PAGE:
« Continue Browsing

e-mail article Print     e-mail article E-mail

Jessie Veeder, Published July 06 2012

Veeder: A huge loss and the need to move on

Monday, in the middle of a summer night below a nearly full moon and among crickets singing their song into the darkness, I stood on the edge of the barnyard watching helplessly as flames threatened to destroy a house that has been a fixture of memories on this landscape for well over 50 years.

In one endless moment our quiet world at the end of the pink road turned into flashing lights and sirens, big trucks and neighborhood men pulling on fire suits and yelling down the chain of command.

Among the blur of urgency that resulted from the smell of smoke in the walls of an old house 30 miles from the nearest town, I scooped up my father’s old guitar, books full of years of poetry and music, photographs of a wedding to a man I’ve loved since I was 12 years old and albums filled with memories of a good life in a wild place – pieces of me I couldn’t bear to see dissolve in the heat of a disaster we were powerless to stop.

Then smoke rolled from the walls and turned into flames just as our neighbor, the first of the volunteer firemen, arrived calling out on his radio for the men of our rural community to kick up dust on the country roads, to push the pedal down, to get here quickly to save their neighbor’s house.

In a rush they arrived in ranch pickups and behind the wheel of fire trucks. And in the panic of a once calm country night local bankers, farmers, business owners and truck drivers transformed into heroes in black and yellow suits.

As they pulled out hoses and broke through the windows and the basement wall, I stood on the gravel road that lead me home time and time again as a reel of memories flashed through my mind.

I’m 5 and eating orange popsicles on my grandmother’s porch.

I’m in my best Easter dress hunting for eggs, ruining my clothes in the gumbo hills.

I’m at the kids’ table as my aunts and uncles pass around my grandmother’s cranberry sauce, sitting too close in the tiny kitchen filled with heat from the oven.

I’m 22 and my new husband is carrying me over the threshold and through the very door where my neighbor was now standing, gripping the hose and drenching the flames that threatened the house my grandfather built.

The house where my father grew up.

The house where my grandmother spoiled us.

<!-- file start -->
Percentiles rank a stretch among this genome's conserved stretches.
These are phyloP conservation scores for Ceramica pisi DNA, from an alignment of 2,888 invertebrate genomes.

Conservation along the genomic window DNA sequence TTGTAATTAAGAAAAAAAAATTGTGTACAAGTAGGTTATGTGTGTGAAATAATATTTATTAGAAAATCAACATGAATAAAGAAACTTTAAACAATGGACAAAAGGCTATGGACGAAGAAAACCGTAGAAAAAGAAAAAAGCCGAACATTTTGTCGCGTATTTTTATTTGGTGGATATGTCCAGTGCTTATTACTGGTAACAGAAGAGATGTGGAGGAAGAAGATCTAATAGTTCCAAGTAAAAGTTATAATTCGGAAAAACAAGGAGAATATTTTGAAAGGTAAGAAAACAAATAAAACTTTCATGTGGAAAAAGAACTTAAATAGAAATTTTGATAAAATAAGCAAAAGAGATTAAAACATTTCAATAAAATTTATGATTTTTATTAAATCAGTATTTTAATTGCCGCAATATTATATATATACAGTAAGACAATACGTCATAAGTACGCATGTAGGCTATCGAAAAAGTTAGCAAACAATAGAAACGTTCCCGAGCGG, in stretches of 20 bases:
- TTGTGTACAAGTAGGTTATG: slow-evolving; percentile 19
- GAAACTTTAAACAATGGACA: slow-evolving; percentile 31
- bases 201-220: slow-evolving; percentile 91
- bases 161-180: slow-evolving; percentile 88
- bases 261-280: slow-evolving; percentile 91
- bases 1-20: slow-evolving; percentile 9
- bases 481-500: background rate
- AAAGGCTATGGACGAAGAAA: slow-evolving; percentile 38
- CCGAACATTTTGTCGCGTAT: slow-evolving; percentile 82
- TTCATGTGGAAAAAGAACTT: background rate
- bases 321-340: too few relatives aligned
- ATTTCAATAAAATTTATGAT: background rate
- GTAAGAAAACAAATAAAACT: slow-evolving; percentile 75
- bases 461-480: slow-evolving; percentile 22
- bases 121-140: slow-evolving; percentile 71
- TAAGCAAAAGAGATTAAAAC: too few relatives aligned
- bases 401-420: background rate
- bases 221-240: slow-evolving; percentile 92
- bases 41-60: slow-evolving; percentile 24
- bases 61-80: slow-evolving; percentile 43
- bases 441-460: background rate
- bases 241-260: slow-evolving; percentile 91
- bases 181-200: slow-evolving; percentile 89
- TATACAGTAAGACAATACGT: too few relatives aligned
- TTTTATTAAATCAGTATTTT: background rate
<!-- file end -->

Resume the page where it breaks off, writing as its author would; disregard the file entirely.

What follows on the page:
The first house we called home as a married couple.

Our future included plans to move into a new house over the hill, but we intended to keep this one intact, the four walls an invitation for friends and family to come and visit and re-live their memories here.

We weren’t ready to let it go.

We had a plan.

Someone else had different plans.

Plans to let our families drop everything to hug us and tell us they’re glad we’re OK.

Plans to let our neighbors make us dinner and offer their time.

Plans to let my childhood friend help sort through the damage and retrieve invaluable things – like the old rocking horse my father used to ride.

When the smoke cleared we were the lucky ones. Our firefighting neighbors worked until the early morning hours to save that little house so that we were able to walk through that door, bury our noses in the smoke-laced fabric and make a decision on whether we should keep our favorite sweater, our dining room table or a forgotten photograph.

I can’t imagine the feelings of those left standing at the edge of their driveways, watching it all burn to the ground, stripped naked and left out in the world with only one another as shelter from life’s storms.

So today I am thankful to kick through the rubble, to sort my clothes on the lawn, to save that rocking horse and understand that we can never lose everything.

Because we are worry and love, community and friends, sentiment and replaceable things.

We are us, we are exhausted, we have a life to build out here and summer is only so long.

We’re moving on.

Jessie Veeder is a 28-year-old musician and writer. She lives near Watford City, N.D., with her husband, on the ranch where she grew up. Readers can reach her at .